It took three years to get an ataxia diagnosis, and it wasn’t until Leeann found Ataxia UK that she felt Kieran and her were supported.
When Kieran was nearly four years old, I noticed that he didn’t have the same stamina as his cousins. Kieran was also having trouble climbing over play equipment, so I enrolled him at gymnastics, hoping this would help. Within a few weeks, Uttoxeter Gymnastics had commented on his lack of co-ordination in some areas and discussed their concerns. I monitored him for a while longer, then took him to the GP.
The GP asked Kieran to walk across the room and said he was fine, just delayed; he would catch up. I insisted on a second opinion. We saw the paediatrician when he was four and half. He had x-rays, a CT Scan and blood tests, but it all came back negative.
After a few months of physiotherapy and a review a year later, we were discharged. I wasn’t convinced but trusted the doctors.
When Kieran was six years old, I noticed he’d become clumsier but, as we were discharged, labelled as clumsy, I wasn’t sure if I was being overly cautious. Then his amazing, year one class teacher noticed him falling more and bumping into furniture at school, so I asked to be seen again.
A further seven months of investigations, blood tests, and an MRI scan all came back negative: he was baffling the clinicians as to what was causing his balance and co-ordination problems.
Kieran had an electric nerve conduction test that subsequently revealed problems with Kieran’s nerves sending messages though his body. Up until this point nobody had mentioned any possible diagnosis, but it was thought he had Charcot Marie Tooth (CMT). More blood tests were taken and more waiting, when eventually, a diagnosis of Friedreich’s ataxia was confirmed; nearly three years after first visiting the GP with our concerns.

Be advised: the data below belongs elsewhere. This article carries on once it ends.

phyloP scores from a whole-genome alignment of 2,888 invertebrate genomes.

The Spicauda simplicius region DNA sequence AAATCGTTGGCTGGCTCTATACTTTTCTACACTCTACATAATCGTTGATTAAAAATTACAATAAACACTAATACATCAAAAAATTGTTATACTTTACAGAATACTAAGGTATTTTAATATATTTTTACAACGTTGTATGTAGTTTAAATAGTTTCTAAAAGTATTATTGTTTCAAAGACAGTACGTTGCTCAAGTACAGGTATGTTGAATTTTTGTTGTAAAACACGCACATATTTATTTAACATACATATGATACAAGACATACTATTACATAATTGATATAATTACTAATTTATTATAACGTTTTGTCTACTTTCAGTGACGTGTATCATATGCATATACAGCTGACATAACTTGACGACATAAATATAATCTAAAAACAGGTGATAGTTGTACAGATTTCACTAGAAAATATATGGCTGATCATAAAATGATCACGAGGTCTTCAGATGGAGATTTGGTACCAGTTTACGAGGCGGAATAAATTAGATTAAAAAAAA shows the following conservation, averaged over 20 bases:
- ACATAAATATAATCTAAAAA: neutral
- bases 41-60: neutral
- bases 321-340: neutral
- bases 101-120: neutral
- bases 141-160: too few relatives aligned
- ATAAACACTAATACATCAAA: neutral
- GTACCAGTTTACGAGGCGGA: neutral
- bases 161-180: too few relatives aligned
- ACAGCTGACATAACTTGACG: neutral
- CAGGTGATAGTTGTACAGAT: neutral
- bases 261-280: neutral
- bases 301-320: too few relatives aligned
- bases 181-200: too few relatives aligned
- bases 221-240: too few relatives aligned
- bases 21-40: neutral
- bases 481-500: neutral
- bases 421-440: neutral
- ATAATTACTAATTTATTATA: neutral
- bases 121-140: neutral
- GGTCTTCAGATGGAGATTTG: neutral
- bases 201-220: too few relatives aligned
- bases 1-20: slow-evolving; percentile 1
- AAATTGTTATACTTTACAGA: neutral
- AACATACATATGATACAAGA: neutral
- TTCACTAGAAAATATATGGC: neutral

For months, I was convinced he had CMT, that was the only thing that seemed to fit. It couldn’t be FA, as it is genetic; nobody in our family had ever heard of it. So, when I received the diagnosis (on the phone in Tesco as I was so desperate to know the answer), it came as a complete shock; the more I read about it, the more petrified I became. I was scared for his future, or lack of it.
At this point, the clinicians who had diagnosed Kieran, hadn’t actually had any patients with FA or knew any families around the area. I felt totally alone.
Eventually, after finding Ataxia UK and going to their Annual Conference; meeting with a couple of other families and the online support groups that I had found, I realised that anything is possible, if you stay positive and live the best life you can. My mission now is to provide Kieran with everything he needs to help make his life easier for him, live his best life and have as much fun as possible.